5 His real name was Hatfield.

6 The Honourable Augustus Hope.

7 "There is a scarce portrait of her, published in 1803 by Vernor and Hood, engraved by Mackenzie, after a drawing by W. Bennet, representing her with luxuriant hair and a cottage bonnet put carelessly on her head, with the hind part in front. The countenance, and particularly the eyes; give a fair idea of rustic loveliness."-LITERARY GAZETTE.

8 " A Fortnight's Ramb!e," written some years previously, and published in the Gentleman's Magazine, vol. lxx., page 18, Jan. 1800, a considerable time before this young person became the subject of general commiseration from her unfortunate marriage.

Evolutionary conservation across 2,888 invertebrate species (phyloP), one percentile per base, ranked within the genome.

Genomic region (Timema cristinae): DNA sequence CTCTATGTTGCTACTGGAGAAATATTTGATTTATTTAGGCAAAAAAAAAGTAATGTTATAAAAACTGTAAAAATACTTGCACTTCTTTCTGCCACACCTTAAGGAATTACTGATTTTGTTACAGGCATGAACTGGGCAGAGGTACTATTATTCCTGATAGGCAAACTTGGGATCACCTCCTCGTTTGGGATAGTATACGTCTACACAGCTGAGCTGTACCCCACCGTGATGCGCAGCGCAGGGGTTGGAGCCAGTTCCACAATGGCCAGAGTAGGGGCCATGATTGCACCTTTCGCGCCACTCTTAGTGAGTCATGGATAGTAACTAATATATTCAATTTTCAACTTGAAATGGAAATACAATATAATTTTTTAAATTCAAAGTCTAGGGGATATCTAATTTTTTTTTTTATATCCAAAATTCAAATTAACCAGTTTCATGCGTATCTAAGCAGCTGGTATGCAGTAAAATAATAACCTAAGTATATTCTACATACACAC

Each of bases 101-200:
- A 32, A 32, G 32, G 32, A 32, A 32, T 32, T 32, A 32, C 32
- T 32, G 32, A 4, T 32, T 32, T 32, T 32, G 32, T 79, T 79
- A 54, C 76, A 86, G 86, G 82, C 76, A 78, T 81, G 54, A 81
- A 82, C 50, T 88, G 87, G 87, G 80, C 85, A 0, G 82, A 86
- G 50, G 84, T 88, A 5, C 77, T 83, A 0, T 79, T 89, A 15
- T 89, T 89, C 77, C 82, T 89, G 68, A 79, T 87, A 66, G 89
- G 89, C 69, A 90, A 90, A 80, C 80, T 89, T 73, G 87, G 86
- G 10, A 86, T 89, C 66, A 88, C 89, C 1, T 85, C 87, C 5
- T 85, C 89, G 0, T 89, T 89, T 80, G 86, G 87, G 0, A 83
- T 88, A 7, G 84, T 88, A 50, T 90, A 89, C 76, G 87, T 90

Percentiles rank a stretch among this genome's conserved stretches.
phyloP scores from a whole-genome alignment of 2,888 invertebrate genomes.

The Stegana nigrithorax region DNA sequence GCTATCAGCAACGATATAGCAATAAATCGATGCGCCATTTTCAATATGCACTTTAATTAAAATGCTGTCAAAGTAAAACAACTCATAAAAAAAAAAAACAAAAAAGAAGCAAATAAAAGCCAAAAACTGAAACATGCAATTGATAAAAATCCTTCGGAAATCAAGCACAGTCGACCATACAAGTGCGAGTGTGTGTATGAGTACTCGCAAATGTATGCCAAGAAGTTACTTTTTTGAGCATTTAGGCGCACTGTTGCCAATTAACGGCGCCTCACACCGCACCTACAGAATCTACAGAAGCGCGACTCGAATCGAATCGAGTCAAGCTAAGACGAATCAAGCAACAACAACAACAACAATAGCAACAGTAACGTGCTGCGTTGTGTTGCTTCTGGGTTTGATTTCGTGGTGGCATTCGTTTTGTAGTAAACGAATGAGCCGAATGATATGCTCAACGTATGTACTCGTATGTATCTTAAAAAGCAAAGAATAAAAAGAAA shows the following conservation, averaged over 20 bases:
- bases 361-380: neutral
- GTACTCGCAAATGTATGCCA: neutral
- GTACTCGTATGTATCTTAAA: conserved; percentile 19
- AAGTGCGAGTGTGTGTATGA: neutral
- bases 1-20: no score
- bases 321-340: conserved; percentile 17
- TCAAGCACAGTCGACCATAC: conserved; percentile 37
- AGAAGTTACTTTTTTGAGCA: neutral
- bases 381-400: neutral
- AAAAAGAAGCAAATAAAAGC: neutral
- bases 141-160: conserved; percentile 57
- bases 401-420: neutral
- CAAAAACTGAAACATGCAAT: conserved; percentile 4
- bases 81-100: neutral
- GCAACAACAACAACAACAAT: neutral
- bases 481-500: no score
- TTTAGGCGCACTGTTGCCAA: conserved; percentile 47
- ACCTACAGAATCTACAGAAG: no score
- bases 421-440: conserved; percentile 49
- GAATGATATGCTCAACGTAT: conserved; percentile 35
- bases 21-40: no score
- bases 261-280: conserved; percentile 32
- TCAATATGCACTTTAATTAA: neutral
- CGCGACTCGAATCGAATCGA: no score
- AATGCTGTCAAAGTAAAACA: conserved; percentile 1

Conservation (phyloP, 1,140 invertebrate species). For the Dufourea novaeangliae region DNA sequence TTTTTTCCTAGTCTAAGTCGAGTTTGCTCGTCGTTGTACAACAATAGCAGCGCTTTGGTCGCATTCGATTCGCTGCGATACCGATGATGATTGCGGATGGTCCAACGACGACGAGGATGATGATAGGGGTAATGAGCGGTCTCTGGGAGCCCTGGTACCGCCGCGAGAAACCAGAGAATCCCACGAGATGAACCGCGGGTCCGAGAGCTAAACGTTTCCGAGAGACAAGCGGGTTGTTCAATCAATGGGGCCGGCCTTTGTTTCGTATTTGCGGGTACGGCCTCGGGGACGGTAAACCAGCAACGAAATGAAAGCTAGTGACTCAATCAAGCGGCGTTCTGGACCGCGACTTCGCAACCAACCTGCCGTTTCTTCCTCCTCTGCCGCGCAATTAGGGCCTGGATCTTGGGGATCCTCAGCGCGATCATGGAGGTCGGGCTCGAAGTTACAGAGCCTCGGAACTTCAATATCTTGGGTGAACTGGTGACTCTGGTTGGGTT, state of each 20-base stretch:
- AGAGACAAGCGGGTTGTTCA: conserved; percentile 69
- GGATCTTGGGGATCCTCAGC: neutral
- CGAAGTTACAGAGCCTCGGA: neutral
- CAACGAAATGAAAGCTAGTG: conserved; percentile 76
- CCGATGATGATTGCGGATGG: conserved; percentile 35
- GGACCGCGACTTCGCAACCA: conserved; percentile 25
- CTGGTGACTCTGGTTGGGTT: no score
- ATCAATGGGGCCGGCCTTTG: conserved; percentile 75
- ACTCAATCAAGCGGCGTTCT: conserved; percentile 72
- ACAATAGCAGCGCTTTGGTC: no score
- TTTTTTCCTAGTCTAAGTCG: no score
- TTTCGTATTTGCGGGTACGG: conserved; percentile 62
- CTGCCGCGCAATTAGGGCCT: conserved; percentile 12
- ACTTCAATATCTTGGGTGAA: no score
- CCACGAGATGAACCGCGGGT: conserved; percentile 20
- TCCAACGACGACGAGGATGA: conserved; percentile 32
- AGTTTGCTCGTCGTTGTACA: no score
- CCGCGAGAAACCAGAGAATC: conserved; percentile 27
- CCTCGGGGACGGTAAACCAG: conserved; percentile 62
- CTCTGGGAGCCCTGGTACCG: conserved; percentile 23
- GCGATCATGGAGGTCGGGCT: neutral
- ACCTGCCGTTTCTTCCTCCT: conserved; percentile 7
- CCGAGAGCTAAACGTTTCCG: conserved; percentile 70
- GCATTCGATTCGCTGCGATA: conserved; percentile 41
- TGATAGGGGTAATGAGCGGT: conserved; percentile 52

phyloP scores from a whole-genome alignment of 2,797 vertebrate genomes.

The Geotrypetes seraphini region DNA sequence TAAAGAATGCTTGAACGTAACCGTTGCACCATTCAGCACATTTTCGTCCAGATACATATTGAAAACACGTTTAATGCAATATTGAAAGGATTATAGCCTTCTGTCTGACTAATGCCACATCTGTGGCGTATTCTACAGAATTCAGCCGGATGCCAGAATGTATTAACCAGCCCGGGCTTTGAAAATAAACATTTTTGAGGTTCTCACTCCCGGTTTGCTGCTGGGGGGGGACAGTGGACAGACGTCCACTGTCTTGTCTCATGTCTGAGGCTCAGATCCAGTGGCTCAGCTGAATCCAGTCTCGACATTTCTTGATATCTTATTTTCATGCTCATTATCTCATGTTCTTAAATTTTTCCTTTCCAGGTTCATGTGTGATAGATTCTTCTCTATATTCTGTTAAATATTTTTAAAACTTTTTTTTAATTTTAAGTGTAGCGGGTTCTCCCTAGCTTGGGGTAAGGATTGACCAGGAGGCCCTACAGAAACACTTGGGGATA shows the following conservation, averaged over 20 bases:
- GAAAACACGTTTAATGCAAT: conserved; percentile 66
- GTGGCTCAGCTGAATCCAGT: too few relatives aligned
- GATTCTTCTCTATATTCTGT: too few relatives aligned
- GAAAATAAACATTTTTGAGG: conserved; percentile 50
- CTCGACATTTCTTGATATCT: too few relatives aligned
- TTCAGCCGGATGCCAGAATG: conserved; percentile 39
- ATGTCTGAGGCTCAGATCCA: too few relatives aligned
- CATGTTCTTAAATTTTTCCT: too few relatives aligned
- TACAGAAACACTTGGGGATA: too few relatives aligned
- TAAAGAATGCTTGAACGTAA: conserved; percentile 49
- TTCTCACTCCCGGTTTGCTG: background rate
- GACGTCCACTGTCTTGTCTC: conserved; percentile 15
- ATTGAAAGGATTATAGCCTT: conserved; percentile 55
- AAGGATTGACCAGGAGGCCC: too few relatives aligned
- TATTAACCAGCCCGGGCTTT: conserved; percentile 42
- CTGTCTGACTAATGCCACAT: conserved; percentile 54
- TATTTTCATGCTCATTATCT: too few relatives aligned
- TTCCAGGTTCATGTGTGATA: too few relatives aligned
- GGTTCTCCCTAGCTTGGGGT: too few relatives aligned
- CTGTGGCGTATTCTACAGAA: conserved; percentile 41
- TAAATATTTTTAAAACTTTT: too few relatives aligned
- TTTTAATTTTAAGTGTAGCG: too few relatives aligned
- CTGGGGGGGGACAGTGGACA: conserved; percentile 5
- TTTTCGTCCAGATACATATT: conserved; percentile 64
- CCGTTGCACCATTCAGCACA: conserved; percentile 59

9 I am surprised that Dr. Mackay, in his recent publication on the " English Lakes," has made no allusion to the celebrated Beauty of Buttermere.